With the third-ever national diabetes survey now underway, the Head of the Department of Public Health at the University of Malta, Dr Julian Mamo, explains just how important the data collected will be to the nation’s well-being.
Diabetes is a metabolic disease many of us have heard of and discussed. That should come as no surprise since Malta has among the highest prevalence of diabetes in the Mediterranean, with around 38,000 people estimated to suffer from the affliction at any one time – more than 9% of the population and growing, in fact.
Even so, surveys about the disease are rare and, to date, only two large ones have been performed: One in 1963, which was coordinated by Dr Joe Zammit Maempel and funded by the Royal University of Malta, and another between 1981 and 1982, backed by the World Health Organization (WHO).
“The first one was an early attempt at measuring how common the disease was, though the methodology that followed does not allow one to conclude this,” explains Dr Julian Mamo, the Head of the Department of Public Health at the University of Malta. “The second had more recent science behind it as well as the backing of the WHO. This provided better information.
“However, since 1982, the population of Malta has changed in many ways. We have become more multicultural, with many people of different ethnicities and from various countries living here. In addition, recent years have seen Malta’s population become increasingly older and more overweight – both of which affect the frequency of diabetes,” he continues.
Now, Dr Sarah Cuschieri, under the supervision of Dr Mamo, has undertaken the titanic task of conducting a national survey and to determine the most recent prevalence of the disease in Malta (proportion at each age and gender group) and understand how gender, lifestyle, diet, blood pressure, being overweight, genetics and other factors affect the disease. (View an earlier blog dedicated to Dr Cuschieri on the The Quest to Quantify Diabetes).
“Dr Cuschieri showed me her initial PhD proposal four years ago, and seeing the determination and capacity of her will, the idea behind Saħħtek was born,” says Dr Mamo. “Our first problem, so to speak, was that of getting different experts onboard. Now, apart from myself working on epidemiology, there is Professor Josanne Vassallo working on diabetes and Dr Neville Calleja working on medical statistics. Professor Alex Felice and Dr Nikolai Pace from the databank are our experts from the genetics side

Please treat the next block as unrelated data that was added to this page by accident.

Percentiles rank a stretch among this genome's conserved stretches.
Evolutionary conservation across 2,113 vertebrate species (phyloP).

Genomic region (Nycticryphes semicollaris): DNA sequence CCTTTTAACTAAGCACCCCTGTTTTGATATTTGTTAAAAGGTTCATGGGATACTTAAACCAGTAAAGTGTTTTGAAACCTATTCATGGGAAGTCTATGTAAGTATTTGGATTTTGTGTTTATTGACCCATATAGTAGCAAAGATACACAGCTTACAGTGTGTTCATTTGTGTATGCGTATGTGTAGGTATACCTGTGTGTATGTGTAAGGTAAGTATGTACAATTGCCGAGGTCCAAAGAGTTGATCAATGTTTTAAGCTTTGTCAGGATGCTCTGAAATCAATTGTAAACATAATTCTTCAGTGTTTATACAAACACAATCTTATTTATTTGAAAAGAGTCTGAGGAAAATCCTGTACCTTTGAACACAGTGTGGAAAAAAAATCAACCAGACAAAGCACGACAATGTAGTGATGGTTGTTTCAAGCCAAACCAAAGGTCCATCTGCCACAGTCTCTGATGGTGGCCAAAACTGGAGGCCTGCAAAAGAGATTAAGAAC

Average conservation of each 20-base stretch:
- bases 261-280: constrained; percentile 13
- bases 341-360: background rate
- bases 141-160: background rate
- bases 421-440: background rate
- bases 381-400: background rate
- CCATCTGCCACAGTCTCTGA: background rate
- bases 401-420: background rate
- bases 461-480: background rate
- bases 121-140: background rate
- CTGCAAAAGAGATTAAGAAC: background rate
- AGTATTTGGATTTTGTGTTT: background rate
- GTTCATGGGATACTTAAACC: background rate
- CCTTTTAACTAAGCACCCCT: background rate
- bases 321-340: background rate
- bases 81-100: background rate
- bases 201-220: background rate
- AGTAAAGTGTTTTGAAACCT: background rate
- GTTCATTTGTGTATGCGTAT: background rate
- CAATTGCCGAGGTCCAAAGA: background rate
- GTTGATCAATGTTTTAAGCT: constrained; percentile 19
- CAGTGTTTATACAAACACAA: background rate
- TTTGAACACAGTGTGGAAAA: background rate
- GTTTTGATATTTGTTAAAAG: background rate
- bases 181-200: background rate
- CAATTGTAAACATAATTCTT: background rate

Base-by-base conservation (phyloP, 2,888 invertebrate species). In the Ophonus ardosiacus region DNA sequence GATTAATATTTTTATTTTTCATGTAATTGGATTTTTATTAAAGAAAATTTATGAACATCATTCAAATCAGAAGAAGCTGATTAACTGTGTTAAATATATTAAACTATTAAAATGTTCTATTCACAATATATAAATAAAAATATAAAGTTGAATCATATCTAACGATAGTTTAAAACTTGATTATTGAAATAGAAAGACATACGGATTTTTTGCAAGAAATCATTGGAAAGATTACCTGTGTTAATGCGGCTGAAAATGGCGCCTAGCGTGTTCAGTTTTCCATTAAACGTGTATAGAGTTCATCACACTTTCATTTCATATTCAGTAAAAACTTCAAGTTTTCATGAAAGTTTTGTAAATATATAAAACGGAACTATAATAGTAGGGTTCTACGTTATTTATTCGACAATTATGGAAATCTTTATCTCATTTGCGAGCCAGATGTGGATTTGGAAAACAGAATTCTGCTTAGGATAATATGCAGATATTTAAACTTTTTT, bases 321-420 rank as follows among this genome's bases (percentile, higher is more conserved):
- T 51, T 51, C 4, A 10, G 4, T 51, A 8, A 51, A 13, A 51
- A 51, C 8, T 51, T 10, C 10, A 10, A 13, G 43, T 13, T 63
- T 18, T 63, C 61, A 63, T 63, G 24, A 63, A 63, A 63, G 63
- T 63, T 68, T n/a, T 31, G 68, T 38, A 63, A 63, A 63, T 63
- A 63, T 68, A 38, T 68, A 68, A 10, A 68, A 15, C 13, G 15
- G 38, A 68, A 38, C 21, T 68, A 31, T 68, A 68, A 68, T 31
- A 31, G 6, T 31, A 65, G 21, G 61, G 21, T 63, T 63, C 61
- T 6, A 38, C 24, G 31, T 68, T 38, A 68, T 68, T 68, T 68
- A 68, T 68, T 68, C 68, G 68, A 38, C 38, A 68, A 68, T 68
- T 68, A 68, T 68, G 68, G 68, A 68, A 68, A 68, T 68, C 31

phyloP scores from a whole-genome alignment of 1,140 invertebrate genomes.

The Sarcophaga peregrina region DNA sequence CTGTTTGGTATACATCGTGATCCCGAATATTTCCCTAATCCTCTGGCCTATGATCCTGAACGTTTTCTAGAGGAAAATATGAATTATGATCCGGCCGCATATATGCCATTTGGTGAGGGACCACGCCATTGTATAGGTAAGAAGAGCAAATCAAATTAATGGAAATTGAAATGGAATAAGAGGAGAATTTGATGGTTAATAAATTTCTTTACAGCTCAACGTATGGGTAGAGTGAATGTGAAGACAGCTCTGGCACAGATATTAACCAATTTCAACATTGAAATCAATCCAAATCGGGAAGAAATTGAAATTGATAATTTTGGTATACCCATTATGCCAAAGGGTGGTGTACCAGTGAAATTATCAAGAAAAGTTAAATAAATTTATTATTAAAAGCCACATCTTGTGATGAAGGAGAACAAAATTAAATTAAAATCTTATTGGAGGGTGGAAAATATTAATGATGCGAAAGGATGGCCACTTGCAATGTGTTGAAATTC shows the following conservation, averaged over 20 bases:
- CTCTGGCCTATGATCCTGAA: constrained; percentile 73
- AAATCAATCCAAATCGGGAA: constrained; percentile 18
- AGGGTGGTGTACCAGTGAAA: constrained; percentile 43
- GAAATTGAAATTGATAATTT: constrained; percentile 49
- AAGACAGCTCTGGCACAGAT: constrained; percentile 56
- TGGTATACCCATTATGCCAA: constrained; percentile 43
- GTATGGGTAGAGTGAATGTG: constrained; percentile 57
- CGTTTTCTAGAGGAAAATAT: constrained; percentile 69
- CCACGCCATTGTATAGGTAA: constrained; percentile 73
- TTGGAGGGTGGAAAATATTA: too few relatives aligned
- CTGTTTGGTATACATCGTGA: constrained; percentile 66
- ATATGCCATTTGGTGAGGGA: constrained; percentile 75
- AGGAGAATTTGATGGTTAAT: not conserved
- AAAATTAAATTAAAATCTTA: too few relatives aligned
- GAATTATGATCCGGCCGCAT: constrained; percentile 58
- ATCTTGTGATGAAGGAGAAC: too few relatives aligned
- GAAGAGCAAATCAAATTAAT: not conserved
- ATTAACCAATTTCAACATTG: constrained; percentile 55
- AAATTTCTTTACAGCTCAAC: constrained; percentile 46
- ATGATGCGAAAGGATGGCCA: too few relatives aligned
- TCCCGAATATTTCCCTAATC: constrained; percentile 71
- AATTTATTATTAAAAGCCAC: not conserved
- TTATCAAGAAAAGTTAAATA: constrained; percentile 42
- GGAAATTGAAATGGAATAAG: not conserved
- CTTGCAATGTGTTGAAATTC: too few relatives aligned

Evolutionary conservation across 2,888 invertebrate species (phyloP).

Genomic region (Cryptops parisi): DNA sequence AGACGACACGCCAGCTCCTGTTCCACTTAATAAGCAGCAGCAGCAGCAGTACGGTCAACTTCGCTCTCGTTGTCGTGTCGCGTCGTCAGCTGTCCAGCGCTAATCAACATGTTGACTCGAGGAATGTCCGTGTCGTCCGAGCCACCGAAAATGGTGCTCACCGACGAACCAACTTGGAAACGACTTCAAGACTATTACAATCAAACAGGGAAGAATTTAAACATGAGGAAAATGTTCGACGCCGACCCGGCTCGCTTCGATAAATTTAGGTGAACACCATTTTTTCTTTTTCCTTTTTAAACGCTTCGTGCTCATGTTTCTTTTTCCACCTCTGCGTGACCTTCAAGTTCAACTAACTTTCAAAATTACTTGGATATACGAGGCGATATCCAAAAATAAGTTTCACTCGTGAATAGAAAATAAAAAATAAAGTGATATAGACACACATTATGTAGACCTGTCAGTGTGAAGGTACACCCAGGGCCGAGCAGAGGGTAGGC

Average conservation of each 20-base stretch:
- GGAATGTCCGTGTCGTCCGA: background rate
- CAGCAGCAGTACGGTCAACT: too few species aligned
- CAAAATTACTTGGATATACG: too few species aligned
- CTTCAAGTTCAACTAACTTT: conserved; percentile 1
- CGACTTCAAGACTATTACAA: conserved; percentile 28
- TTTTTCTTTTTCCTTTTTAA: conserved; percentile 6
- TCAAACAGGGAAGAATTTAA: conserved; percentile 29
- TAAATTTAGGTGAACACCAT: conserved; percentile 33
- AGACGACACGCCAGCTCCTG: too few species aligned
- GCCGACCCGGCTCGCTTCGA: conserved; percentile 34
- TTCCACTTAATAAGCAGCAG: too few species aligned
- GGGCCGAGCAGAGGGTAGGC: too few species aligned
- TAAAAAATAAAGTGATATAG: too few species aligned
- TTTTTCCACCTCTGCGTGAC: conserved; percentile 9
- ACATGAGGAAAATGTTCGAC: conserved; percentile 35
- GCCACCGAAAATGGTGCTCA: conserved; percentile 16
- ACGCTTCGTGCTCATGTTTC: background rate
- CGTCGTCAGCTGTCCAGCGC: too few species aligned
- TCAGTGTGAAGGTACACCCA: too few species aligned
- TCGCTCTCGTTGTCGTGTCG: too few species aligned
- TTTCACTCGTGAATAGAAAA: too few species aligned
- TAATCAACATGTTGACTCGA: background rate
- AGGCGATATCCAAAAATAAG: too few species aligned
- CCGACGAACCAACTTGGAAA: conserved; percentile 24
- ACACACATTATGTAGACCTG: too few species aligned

“The pilot for this project was launched in September 2014,” adds Dr Mamo, “and we’ve just made our changes and set off on the main fieldwork. Dr Cuschieri finished the data collection phase last November with a total of 47% of the selected applicants (or approximately 1,800 people) responding to the call. That’s 7% more than the expected average – which was very good, especially given the fact that blood is also taken and that this puts many off.”
In order to ensure that the study truly reflects the population of Malta, Dr Cuschieri and her team went to numerous local clinics all over Malta and Gozo, calling up selected applicants from the locality to attend for their appointment.
“One thing that hasn’t changed since 1963 is the reliance on University rather than national resources,” explains Dr Mamo. “Dr Zammit Maempel’s survey was funded mostly by the (then Royal) University of Malta – as is ours. We did, however, get the support of the hospital lab and the use of the local clinics all over Malta (the Bereġ). In fact, because funding is not easy, Dr Cuschieri is conducting the Oral Glucose Tolerance tests, as well as much of the genetic tests herself.
“Thankfully, this project has been greatly supported by medical students at UoM, who helped us collect the data. In fact, Dr Cuschieri has had a dedicated group who remained with her for a year and a half. We are also very grateful to several companies who have donated money to make this possible.”
As Dr Mamo tells us, this project has cost in access of €330,000; €200,000 of which came directly from University (various sources) and with the Alf Mizzi Foundation as a major funder. Several others lent their support, headed by the Atlas Insurance investing heavily in the project. Even so, this still wasn’t enough to completely fund the project, but following a meeting with Mr Wilfred Kennely, the CEO of RIDT, Dr Mamo and Dr Cuschieri got the final amount that was required to kick-start this project.
“While I feel happy to have set things off by appointing Dr Cuschieri in this direction, it is still a dream come true for me. This epidemiological project will be a great gift to Malta in the years to come, particularly for the healthcare sector, as we need to make policies based on up-to-date evidence and this project is a step in that direction.
“Dr Sarah Cuschieri has very ably led the survey and, together, we have overcome seemingly insurmountable obstacles to see it through. I believe that public health in Malta owes much to the sheer strength, determination, energy and perseverance of Dr Sarah Cuschieri,” Dr Mamo concludes.
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